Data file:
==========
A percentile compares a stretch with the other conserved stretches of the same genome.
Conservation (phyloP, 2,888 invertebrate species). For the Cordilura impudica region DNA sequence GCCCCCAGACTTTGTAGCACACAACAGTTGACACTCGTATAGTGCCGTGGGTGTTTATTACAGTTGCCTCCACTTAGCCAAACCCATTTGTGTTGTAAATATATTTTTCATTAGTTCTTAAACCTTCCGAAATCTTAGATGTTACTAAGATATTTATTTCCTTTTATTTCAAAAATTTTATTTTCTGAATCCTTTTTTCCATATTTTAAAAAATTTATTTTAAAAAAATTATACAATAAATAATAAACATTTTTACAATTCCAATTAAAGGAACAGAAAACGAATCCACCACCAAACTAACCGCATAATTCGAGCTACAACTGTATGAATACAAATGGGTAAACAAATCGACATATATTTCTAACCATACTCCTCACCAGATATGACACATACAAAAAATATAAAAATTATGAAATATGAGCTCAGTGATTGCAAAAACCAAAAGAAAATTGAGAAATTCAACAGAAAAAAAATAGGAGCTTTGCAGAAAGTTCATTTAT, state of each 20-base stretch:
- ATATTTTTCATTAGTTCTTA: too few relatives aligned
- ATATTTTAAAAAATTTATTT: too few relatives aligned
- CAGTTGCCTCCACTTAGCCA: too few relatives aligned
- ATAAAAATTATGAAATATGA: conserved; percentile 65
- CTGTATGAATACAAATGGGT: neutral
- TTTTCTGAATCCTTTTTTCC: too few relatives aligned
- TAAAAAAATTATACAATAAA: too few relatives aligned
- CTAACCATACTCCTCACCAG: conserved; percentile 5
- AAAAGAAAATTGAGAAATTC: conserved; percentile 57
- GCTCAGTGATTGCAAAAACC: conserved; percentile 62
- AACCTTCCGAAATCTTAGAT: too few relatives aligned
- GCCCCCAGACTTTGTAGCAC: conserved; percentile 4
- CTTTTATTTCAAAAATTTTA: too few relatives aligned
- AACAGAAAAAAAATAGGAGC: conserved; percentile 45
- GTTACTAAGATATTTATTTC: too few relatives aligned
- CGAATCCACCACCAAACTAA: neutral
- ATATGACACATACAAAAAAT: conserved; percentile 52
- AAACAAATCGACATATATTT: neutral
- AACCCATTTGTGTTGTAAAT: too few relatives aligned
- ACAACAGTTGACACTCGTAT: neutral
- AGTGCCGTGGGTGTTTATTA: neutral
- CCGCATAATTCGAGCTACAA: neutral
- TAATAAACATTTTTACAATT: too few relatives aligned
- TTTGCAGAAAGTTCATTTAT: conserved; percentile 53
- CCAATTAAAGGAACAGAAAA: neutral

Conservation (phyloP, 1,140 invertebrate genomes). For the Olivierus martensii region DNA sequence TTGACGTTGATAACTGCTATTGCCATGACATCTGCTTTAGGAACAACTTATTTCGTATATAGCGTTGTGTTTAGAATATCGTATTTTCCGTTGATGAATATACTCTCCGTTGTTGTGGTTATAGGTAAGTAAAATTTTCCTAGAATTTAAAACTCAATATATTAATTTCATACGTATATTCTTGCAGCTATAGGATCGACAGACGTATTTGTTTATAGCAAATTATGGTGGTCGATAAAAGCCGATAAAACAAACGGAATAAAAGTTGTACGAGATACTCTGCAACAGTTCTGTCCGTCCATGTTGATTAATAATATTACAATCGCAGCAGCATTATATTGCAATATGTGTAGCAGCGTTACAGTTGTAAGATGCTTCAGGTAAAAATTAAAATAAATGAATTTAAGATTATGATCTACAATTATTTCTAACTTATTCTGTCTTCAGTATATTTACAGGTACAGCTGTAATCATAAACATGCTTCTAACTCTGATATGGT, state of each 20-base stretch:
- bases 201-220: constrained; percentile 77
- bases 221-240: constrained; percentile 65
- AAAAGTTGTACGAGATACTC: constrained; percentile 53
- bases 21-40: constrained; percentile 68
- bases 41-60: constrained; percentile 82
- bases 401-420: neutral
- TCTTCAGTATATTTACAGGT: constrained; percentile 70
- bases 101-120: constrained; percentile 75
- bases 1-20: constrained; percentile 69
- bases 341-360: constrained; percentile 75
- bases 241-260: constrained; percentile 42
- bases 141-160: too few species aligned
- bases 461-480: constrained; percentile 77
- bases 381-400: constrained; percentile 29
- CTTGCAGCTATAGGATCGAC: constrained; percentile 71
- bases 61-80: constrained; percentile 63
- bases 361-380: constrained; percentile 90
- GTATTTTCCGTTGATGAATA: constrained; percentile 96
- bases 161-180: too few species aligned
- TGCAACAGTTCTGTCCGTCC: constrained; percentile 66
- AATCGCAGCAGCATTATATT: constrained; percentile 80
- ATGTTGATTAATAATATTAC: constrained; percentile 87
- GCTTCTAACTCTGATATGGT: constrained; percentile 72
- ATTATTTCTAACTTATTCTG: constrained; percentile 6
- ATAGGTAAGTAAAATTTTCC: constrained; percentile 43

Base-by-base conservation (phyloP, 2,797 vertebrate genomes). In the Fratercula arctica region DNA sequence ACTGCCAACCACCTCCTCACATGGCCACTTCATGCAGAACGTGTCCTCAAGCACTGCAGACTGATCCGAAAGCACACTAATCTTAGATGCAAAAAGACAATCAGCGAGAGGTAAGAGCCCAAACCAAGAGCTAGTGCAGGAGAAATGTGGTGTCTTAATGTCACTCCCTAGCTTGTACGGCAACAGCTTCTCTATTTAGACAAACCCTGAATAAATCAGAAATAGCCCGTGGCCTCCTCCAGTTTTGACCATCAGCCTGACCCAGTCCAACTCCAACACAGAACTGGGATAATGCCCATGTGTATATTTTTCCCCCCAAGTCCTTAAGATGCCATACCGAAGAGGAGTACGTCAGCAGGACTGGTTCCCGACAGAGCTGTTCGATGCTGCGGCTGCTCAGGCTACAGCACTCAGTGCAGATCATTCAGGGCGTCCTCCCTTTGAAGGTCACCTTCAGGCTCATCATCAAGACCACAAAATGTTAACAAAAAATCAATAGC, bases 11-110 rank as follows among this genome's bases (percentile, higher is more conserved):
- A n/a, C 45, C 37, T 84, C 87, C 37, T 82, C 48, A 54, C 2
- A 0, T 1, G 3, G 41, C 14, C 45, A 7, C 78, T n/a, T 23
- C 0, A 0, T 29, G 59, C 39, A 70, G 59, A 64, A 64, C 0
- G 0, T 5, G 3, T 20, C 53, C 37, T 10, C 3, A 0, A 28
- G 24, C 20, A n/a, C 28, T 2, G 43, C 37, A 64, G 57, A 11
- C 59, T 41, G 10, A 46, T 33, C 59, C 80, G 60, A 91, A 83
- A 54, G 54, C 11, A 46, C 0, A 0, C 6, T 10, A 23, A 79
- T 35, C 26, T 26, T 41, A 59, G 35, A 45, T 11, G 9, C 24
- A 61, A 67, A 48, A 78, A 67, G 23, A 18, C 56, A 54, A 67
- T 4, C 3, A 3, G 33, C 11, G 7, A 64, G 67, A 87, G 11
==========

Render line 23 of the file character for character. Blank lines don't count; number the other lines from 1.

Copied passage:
- AGTGCCGTGGGTGTTTATTA: neutral